We must understand while the Voluntary Sector Initiative, or VSI, was doing its work, Quebec was already in the process of negotiating with organizations to develop a policy of recognition and support for the community sector. This policy of recognition had the exact same objectives as the VSI.
Many stakeholders were not able to participate in the VSI because they were in talks with the Government of Quebec. Naturally, the Government of Quebec was not even invited to participate in the development of the policy, most likely because it was already in talks with organizations. The mover would like to base the motion on some document or study, but neither the Government of Quebec nor primary stakeholders from the province were involved. At any rate, there can be no doubt about the result: VSI policies were founded on an English-Canadian model because most of the work was done in English and Quebec was left out of the initiative.
I have a hard time understanding why the member for Papineau thinks that the House will pass this motion, which is based largely on work from more than six years ago that excluded Quebec and used an English-Canadian model. What is even more astonishing is the fact that a Quebec member is moving the motion.
I have to hold back and wrap up my comments on the measures proposed in Motion No. 299. I do not have much time left and would like to talk about other aspects of the motion.
Perhaps I should close with the end of the motion:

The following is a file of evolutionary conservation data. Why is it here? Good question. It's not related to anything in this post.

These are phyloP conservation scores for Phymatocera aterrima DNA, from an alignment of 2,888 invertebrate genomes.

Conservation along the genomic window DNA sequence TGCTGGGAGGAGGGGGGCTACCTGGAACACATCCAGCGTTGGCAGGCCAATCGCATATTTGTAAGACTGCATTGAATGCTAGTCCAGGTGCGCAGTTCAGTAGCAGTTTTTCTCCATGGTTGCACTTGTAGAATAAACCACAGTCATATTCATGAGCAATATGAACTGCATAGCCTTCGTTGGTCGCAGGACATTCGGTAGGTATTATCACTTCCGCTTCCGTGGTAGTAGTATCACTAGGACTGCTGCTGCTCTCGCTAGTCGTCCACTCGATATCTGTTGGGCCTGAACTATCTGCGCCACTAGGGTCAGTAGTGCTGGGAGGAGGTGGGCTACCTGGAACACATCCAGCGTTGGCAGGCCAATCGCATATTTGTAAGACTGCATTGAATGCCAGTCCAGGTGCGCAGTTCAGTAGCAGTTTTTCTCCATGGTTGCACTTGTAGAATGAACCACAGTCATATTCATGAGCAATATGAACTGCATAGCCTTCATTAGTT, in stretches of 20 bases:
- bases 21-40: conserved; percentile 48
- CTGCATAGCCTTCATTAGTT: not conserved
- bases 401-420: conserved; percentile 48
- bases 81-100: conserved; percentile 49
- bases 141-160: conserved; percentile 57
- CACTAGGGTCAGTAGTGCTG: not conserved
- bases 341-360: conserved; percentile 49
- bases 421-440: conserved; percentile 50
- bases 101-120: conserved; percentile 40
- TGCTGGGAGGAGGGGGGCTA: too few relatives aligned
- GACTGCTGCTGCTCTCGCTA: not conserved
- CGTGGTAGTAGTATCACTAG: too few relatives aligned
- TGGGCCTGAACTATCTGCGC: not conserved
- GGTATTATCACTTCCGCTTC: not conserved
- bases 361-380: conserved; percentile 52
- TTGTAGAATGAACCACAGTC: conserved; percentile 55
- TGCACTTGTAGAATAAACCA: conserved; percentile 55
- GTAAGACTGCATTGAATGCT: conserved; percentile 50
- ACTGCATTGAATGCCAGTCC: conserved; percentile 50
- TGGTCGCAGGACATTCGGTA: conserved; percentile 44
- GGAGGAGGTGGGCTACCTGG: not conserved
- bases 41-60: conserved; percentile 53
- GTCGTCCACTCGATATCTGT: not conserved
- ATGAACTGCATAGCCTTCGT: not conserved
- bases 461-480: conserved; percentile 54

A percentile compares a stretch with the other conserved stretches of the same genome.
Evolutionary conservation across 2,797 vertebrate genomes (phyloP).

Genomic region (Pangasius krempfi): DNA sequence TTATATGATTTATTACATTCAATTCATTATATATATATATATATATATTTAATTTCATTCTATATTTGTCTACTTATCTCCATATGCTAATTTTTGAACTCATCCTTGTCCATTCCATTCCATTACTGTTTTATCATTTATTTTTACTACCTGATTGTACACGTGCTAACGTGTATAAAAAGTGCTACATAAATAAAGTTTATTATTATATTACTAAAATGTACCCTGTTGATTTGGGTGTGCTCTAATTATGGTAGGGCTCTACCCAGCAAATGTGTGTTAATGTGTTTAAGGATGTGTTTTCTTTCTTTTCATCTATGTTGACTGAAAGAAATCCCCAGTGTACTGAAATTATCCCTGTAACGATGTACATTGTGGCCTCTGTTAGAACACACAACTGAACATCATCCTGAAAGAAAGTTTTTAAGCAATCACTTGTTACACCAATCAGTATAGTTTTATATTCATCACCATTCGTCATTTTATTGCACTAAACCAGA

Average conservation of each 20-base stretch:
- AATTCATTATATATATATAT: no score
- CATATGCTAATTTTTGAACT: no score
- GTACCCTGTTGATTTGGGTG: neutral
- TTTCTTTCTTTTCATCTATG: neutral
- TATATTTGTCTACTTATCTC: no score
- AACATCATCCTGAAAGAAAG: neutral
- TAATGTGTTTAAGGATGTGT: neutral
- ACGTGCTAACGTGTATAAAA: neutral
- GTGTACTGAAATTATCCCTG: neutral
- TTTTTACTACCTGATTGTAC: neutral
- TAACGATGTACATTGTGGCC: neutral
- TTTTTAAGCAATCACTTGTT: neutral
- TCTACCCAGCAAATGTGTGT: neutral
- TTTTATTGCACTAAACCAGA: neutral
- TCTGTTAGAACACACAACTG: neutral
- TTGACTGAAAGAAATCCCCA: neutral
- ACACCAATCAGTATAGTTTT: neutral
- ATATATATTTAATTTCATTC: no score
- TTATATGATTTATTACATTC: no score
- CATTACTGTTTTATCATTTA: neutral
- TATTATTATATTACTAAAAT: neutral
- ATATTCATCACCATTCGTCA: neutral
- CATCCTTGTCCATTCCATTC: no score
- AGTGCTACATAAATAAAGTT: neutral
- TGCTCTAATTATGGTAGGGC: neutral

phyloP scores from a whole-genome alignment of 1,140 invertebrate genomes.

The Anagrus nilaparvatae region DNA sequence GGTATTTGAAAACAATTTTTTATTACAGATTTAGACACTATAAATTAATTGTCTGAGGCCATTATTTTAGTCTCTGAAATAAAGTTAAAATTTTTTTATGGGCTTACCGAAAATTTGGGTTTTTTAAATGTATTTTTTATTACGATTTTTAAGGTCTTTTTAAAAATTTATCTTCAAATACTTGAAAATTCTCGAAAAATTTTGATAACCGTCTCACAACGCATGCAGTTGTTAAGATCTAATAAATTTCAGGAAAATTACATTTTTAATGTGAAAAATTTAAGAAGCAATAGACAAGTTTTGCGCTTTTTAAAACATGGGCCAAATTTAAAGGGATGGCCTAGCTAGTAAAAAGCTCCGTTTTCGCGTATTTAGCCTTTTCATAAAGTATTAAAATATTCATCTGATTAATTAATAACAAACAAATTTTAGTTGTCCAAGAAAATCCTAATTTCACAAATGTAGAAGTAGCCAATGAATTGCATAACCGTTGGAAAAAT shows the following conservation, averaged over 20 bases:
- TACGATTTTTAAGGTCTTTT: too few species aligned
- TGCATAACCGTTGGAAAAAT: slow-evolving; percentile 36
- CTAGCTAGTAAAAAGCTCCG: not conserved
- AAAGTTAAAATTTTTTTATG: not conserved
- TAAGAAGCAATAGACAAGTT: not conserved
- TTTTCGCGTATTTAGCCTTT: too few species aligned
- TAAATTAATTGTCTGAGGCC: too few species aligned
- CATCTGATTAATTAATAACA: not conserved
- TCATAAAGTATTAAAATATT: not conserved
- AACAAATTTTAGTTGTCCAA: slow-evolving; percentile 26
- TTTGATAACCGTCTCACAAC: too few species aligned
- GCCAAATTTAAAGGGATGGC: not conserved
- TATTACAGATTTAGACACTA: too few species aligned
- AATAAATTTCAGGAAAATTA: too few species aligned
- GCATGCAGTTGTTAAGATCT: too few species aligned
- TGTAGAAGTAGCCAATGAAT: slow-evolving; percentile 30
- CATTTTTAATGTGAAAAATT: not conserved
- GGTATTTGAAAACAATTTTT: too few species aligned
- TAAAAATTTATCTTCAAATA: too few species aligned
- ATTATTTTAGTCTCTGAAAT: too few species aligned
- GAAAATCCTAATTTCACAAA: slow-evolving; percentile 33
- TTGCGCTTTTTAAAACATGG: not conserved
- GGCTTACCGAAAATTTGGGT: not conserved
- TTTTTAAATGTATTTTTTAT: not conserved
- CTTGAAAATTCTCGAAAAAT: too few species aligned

...by holding public hearings; and by presenting a report to the House no later than October 2009 that would contain among other things a review of similar policies in the rest of the world and a summary of the evidence heard.
I am taken aback by the administrative burden Motion No. 299 calls for, with all of the work to be done by October 2009. I will have to end my discussion of the measures here, but there are other reasons I oppose this motion.
I have been clear about how this policy would encroach on Quebec's jurisdiction. The policy proposed in Motion No. 299 is based in part on the Katimavik program for youth aged 17 to 21, which provides opportunities to learn skills while performing volunteer work. Katimavik's goal, and the goal of Motion No. 299 with respect to a national voluntary service policy for young people, is to demonstrate Canada's commitment to national voluntary service for young people and the importance of integrating young people into the social and economic fabric of our society.